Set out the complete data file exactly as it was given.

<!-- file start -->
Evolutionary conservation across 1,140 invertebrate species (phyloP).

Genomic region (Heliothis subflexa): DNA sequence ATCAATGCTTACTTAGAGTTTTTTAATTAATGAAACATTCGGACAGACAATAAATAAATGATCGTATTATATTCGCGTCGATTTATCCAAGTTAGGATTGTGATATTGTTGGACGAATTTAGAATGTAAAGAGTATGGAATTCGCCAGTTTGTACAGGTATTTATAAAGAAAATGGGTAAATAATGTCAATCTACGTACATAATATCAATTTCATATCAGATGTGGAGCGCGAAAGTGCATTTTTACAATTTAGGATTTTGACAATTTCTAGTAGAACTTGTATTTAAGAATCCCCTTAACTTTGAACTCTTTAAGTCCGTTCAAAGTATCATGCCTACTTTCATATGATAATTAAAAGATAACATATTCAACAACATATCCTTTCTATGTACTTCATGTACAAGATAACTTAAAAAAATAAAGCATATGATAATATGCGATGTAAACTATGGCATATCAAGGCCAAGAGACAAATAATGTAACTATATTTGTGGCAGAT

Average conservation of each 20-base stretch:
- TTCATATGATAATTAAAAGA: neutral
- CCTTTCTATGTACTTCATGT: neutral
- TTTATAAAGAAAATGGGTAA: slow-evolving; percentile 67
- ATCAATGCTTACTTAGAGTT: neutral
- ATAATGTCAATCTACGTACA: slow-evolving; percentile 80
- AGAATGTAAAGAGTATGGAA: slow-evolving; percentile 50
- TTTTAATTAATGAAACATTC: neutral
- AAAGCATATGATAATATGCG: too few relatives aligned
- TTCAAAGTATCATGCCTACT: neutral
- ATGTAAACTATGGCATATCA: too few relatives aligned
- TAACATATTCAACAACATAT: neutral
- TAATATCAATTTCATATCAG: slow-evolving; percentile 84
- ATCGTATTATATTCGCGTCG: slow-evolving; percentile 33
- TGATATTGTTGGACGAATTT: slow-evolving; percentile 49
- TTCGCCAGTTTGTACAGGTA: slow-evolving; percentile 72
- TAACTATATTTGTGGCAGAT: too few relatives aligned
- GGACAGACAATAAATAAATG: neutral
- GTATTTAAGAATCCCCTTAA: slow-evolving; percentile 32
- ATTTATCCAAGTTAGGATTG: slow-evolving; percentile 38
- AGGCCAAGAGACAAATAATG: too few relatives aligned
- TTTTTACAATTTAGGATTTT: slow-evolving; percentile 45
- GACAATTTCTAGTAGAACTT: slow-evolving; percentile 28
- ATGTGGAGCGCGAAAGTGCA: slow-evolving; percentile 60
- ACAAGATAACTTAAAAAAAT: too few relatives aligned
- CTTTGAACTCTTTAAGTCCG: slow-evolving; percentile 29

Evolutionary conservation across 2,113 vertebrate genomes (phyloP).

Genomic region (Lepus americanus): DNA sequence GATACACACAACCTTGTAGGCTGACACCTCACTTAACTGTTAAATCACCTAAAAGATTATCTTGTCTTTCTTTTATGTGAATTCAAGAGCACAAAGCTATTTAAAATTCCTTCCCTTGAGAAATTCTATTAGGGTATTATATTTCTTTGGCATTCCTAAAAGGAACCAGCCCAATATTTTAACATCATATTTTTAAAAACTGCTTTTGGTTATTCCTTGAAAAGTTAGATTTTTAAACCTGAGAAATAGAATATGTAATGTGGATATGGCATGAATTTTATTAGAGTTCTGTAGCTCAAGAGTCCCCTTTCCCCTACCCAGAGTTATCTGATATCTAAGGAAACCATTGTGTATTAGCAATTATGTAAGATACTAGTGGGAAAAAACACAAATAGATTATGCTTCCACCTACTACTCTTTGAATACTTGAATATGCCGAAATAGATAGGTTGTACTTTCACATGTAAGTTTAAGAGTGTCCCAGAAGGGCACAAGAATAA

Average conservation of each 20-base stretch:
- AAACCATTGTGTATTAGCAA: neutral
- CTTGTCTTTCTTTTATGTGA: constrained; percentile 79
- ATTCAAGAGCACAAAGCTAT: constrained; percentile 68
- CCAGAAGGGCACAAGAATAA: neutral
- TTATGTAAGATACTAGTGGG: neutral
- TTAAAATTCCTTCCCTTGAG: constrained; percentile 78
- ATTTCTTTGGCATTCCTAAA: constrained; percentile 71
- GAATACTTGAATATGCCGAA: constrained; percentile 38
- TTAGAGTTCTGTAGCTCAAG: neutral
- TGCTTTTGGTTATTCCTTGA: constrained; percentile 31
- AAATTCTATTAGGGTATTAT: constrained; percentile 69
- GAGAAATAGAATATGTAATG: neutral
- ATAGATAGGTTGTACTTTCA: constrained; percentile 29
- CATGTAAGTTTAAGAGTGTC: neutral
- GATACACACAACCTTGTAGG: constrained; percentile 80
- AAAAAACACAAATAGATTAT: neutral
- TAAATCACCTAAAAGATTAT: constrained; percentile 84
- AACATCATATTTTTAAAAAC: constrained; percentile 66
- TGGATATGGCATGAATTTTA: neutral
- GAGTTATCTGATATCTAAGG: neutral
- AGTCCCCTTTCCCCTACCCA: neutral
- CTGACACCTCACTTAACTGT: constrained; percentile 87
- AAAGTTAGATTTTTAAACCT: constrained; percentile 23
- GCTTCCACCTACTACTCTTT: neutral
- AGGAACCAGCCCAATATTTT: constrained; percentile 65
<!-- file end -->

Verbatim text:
Evolutionary conservation across 1,140 invertebrate species (phyloP).

Genomic region (Heliothis subflexa): DNA sequence ATCAATGCTTACTTAGAGTTTTTTAATTAATGAAACATTCGGACAGACAATAAATAAATGATCGTATTATATTCGCGTCGATTTATCCAAGTTAGGATTGTGATATTGTTGGACGAATTTAGAATGTAAAGAGTATGGAATTCGCCAGTTTGTACAGGTATTTATAAAGAAAATGGGTAAATAATGTCAATCTACGTACATAATATCAATTTCATATCAGATGTGGAGCGCGAAAGTGCATTTTTACAATTTAGGATTTTGACAATTTCTAGTAGAACTTGTATTTAAGAATCCCCTTAACTTTGAACTCTTTAAGTCCGTTCAAAGTATCATGCCTACTTTCATATGATAATTAAAAGATAACATATTCAACAACATATCCTTTCTATGTACTTCATGTACAAGATAACTTAAAAAAATAAAGCATATGATAATATGCGATGTAAACTATGGCATATCAAGGCCAAGAGACAAATAATGTAACTATATTTGTGGCAGAT

Average conservation of each 20-base stretch:
- TTCATATGATAATTAAAAGA: neutral
- CCTTTCTATGTACTTCATGT: neutral
- TTTATAAAGAAAATGGGTAA: slow-evolving; percentile 67
- ATCAATGCTTACTTAGAGTT: neutral
- ATAATGTCAATCTACGTACA: slow-evolving; percentile 80
- AGAATGTAAAGAGTATGGAA: slow-evolving; percentile 50
- TTTTAATTAATGAAACATTC: neutral
- AAAGCATATGATAATATGCG: too few relatives aligned
- TTCAAAGTATCATGCCTACT: neutral
- ATGTAAACTATGGCATATCA: too few relatives aligned
- TAACATATTCAACAACATAT: neutral
- TAATATCAATTTCATATCAG: slow-evolving; percentile 84
- ATCGTATTATATTCGCGTCG: slow-evolving; percentile 33
- TGATATTGTTGGACGAATTT: slow-evolving; percentile 49
- TTCGCCAGTTTGTACAGGTA: slow-evolving; percentile 72
- TAACTATATTTGTGGCAGAT: too few relatives aligned
- GGACAGACAATAAATAAATG: neutral
- GTATTTAAGAATCCCCTTAA: slow-evolving; percentile 32
- ATTTATCCAAGTTAGGATTG: slow-evolving; percentile 38
- AGGCCAAGAGACAAATAATG: too few relatives aligned
- TTTTTACAATTTAGGATTTT: slow-evolving; percentile 45
- GACAATTTCTAGTAGAACTT: slow-evolving; percentile 28
- ATGTGGAGCGCGAAAGTGCA: slow-evolving; percentile 60
- ACAAGATAACTTAAAAAAAT: too few relatives aligned
- CTTTGAACTCTTTAAGTCCG: slow-evolving; percentile 29

Evolutionary conservation across 2,113 vertebrate genomes (phyloP).

Genomic region (Lepus americanus): DNA sequence GATACACACAACCTTGTAGGCTGACACCTCACTTAACTGTTAAATCACCTAAAAGATTATCTTGTCTTTCTTTTATGTGAATTCAAGAGCACAAAGCTATTTAAAATTCCTTCCCTTGAGAAATTCTATTAGGGTATTATATTTCTTTGGCATTCCTAAAAGGAACCAGCCCAATATTTTAACATCATATTTTTAAAAACTGCTTTTGGTTATTCCTTGAAAAGTTAGATTTTTAAACCTGAGAAATAGAATATGTAATGTGGATATGGCATGAATTTTATTAGAGTTCTGTAGCTCAAGAGTCCCCTTTCCCCTACCCAGAGTTATCTGATATCTAAGGAAACCATTGTGTATTAGCAATTATGTAAGATACTAGTGGGAAAAAACACAAATAGATTATGCTTCCACCTACTACTCTTTGAATACTTGAATATGCCGAAATAGATAGGTTGTACTTTCACATGTAAGTTTAAGAGTGTCCCAGAAGGGCACAAGAATAA

Average conservation of each 20-base stretch:
- AAACCATTGTGTATTAGCAA: neutral
- CTTGTCTTTCTTTTATGTGA: constrained; percentile 79
- ATTCAAGAGCACAAAGCTAT: constrained; percentile 68
- CCAGAAGGGCACAAGAATAA: neutral
- TTATGTAAGATACTAGTGGG: neutral
- TTAAAATTCCTTCCCTTGAG: constrained; percentile 78
- ATTTCTTTGGCATTCCTAAA: constrained; percentile 71
- GAATACTTGAATATGCCGAA: constrained; percentile 38
- TTAGAGTTCTGTAGCTCAAG: neutral
- TGCTTTTGGTTATTCCTTGA: constrained; percentile 31
- AAATTCTATTAGGGTATTAT: constrained; percentile 69
- GAGAAATAGAATATGTAATG: neutral
- ATAGATAGGTTGTACTTTCA: constrained; percentile 29
- CATGTAAGTTTAAGAGTGTC: neutral
- GATACACACAACCTTGTAGG: constrained; percentile 80
- AAAAAACACAAATAGATTAT: neutral
- TAAATCACCTAAAAGATTAT: constrained; percentile 84
- AACATCATATTTTTAAAAAC: constrained; percentile 66
- TGGATATGGCATGAATTTTA: neutral
- GAGTTATCTGATATCTAAGG: neutral
- AGTCCCCTTTCCCCTACCCA: neutral
- CTGACACCTCACTTAACTGT: constrained; percentile 87
- AAAGTTAGATTTTTAAACCT: constrained; percentile 23
- GCTTCCACCTACTACTCTTT: neutral
- AGGAACCAGCCCAATATTTT: constrained; percentile 65